On the hard-driving “All I Want“, Jim issues a plea for a return of the love he thought was his: “All I want is to feel the love you laid aground“, while the catchy ear worm “Begin Again” finds him ruminating about his feelings that his life is an endless cycle of disappointment: “Love only gives what you deal out, but you can’t leave out yourself. You can’t, you can’t begin again, when you find your middle never had an end.” The jangly guitars and and swirling synths gives the song an 80s feel.
One of my favorite tracks is “Love Tonight“, thanks to its infectious dance groove, Regan’s wonderfully sultry bassline, Jim and Hatton’s scorching riffs and Jack’s thumping drumbeats. Another standout is “Hide & Lie“, inspired by Jim’s difficulties with making small talk, and how he’s used alcohol to loosen up, as he elaborated to Gerard Longo for Nashville webzine Underground Music Collective: “When I was single, I was never the guy who could effectively do bar banter. Finding, talking and picking up girls from a large group of people? Not my thing, no matter how much I wanted it to be. Same goes for regular interpersonal relationships — never very good at networking, never very good at getting past that initial 30-60 second ‘how’ve you been?’ phase of conversations. So, simply put, alcohol was, is, my security blanket.”
The entertaining and humorous video for “Hide & Lie”, filmed at the Old Glory bar in Nashville, shows the band playing an audition performance at a bar where they’re having a hard time impressing the owner. To help them play better, they indulge in a bit of liquid courage served up by a sexy bartender played by Monique Staffile of Nashville rock band HER.
The great tunes keep coming. “Growing Pains” is a beautiful, melodically complex song highlighted by a flourish of wobbly distortion that would make Jimi Hendrix proud. The anthemic and pleasing “Patient” features some really pretty guitar work, nicely accompanied by Jack’s assertive drumbeats that give the song considerable heft. “Canyons” is a hauntingly beautiful rock song about missing a loved one who’s gone: “So what if I stayed in a dream? Would it make me closer to you, or would I just sleep. Because I know if I open my eyes, I’ll lose you again.” As always, the guitar work is fantastic, highlighted by gorgeous chiming notes. The grungy, anthemic “Scream” speaks to not allowing fear and complacency to rule your life: “It’s hard to let go, when comfort is controlled.”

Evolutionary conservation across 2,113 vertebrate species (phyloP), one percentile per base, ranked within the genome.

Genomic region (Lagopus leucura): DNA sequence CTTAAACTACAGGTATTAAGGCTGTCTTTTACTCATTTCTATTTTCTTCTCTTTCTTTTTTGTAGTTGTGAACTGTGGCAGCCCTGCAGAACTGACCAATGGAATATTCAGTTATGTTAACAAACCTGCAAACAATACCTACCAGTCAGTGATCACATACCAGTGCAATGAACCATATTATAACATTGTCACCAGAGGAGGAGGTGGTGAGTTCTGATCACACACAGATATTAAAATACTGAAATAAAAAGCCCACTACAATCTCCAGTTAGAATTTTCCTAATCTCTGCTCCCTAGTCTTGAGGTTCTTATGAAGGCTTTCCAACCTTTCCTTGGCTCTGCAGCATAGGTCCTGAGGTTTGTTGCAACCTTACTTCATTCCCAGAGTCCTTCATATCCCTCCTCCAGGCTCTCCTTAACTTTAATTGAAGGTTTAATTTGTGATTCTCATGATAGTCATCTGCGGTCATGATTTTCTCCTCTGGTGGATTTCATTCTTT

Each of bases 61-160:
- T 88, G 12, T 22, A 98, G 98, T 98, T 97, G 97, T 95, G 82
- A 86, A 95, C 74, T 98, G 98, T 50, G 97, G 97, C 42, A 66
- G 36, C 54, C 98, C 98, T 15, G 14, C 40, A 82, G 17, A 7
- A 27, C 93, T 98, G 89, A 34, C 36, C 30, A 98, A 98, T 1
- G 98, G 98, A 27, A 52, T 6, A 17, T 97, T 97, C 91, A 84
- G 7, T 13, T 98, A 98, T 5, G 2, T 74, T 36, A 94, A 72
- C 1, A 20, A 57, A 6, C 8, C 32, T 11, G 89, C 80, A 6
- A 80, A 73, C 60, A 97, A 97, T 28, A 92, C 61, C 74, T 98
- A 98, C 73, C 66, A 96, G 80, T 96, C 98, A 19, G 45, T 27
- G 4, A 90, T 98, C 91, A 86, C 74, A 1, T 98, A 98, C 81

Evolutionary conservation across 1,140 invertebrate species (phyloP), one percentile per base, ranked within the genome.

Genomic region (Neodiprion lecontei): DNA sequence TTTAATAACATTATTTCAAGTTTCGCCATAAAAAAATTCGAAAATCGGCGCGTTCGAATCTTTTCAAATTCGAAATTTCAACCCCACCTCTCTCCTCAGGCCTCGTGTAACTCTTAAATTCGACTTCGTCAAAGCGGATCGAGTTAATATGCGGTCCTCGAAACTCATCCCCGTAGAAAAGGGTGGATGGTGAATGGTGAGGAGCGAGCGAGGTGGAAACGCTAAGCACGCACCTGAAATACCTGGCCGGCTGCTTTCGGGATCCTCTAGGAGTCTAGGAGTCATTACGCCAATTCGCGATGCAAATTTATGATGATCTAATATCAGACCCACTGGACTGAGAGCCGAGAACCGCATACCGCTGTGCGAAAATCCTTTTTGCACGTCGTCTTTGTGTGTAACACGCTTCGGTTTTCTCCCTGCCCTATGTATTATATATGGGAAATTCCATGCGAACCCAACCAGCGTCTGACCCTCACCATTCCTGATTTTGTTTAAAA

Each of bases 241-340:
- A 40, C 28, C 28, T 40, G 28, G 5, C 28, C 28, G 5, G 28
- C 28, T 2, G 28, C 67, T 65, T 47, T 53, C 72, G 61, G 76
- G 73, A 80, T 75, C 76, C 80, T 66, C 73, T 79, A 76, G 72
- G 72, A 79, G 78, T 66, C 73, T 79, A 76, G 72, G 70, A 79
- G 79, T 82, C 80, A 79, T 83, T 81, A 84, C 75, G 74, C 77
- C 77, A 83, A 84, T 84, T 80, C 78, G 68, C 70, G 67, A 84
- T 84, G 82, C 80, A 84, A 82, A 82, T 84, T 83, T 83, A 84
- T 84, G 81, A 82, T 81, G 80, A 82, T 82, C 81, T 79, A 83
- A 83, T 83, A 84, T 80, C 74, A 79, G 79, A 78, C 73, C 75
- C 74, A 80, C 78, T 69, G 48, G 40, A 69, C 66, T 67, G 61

The album closes on a powerful note with “Chameleon“, one of the darkest, most intense songs The Ivins have ever done, and I love it. The guys pull out all the stops on this song, unleashing a barrage of gritty, reverb-soaked riffs, pummeling rhythms and soaring choruses. The guys’ intricate, textured guitar work is really spectacular, and I love the spooky industrial synths throughout the track. My only criticism is that the instrumentals are so big and bombastic, they overpower the vocals, making them difficult to understand. But my guess is that they’re about politicians – or anyone without conviction really – who talk out of both sides of their mouths, trying to please everyone with their doublespeak, but pleasing no one in the end.
Conditions is an outstanding, beautifully-crafted album that nicely showcases The Ivins’ growth and maturity as both songwriters and musicians. They’re a talented, underrated band who deserve to be more popular and successful. Hopefully, this review will bring them at least a few more fans, which is what I aim for at the end of the day.
London-based alt-rock band Oli Barton & the Movement are a long-time favorite of mine. As indicated by their name, the band is headed by the wildly creative and charismatic singer-songwriter Oli Barton, with the Movement comprised of four outstanding musicians – Ryan Wilson on lead guitar, Jamal Lagoon on rhythm guitar, Marco Paone on Bass, and Josh Needham on drums. With a winning combination of talent, imagination and personality, their eccentric yet sophisticated style of alternative rock is a colorful mix of post-punk and psychedelia, fortified with touches of funk, grunge and pop.